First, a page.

How many times have I been “playing” with Arddun while mentally listing things I “ought to” be doing at that moment? How many times have I depended on her to play quietly while I rushed around with housework and tomorrow’s worries and tonight’s writing assignment? How many times has Tony talked to me about something important to him while my mind has drifted on to Saturday’s church potluck?

This resolution isn’t about turning into a helicopter parent and filling Arddun’s every waking moment with All of My Quality Time. But it is about being wholly present in each moment – heart, body, soul. I am so much more distracted and distractible now as a parent than I’ve ever been. My mind is like dandelion sometimes- 18,000 different directions as soon as the wind picks up, even though the body is present and still.

I want to remember that I’m not a child-minder – I’m a parent. And I’m not a housemate – I’m a wife. It’s time to live each moment more purposefully and give the people in them the respect they deserve.

It’s time to get grounded.

The glass is half full

I used to be such an optimist. It came with the territory of being a ditzy arts student, seemingly unencumbered by something as weighty as facts and realism. I am, of course, being slightly facetious when I say this. But that’s my problem right there.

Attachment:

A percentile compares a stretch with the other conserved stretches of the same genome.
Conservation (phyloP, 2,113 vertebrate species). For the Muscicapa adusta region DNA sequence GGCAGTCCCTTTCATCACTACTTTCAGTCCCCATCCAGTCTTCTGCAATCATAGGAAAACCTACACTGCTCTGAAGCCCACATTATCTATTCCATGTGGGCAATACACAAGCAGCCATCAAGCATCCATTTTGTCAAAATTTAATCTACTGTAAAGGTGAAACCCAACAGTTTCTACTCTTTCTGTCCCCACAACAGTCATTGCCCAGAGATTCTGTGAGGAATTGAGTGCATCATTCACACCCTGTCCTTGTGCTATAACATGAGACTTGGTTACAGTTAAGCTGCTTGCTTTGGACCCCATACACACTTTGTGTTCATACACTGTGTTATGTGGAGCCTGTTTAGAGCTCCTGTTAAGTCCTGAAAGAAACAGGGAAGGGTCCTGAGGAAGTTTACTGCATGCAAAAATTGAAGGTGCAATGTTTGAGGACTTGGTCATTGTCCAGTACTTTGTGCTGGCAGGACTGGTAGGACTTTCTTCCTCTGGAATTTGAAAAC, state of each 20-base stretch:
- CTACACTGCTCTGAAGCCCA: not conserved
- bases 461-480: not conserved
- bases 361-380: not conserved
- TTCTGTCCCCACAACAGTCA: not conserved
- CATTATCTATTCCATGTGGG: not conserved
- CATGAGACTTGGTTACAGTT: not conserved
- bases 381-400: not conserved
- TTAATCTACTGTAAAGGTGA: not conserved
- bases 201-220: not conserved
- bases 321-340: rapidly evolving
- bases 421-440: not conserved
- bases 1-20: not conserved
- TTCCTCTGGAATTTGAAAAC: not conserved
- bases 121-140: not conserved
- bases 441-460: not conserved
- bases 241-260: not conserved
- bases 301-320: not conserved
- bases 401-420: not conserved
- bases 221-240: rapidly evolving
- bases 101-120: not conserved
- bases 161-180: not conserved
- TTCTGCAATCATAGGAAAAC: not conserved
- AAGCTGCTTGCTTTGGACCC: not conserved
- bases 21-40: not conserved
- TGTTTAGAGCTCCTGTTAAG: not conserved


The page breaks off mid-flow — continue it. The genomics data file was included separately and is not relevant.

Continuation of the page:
I don’t know how I’ve allowed this part of me to change, but I think I’ve lost this optimism. This ability to look at the world Sunny Side Up. This quickness to give others the benefit of the doubt. This courage to emote daringly. To look for the laugh. To brave the weather with a smile and some sass. To walk in and add sunshine to a room.

I’ve blamed lots of things over the years. A church that has traditionally frowned upon emotions as something of an inferior worship to an intellectual discourse on God our Father. Hurtful accusations of leading with my heart and being emotional, as if this part of my femininity is something weak to be suppressed or cured from. An emphasis overall on analytical skills over instinct, on quantitative over qualitative. Pessimism couched as realism. Optimism couched as the product of a fanciful, childish mind.

But the truth is, I’ve allowed myself to become cynical. And cynicism comes from a hardness of the heart.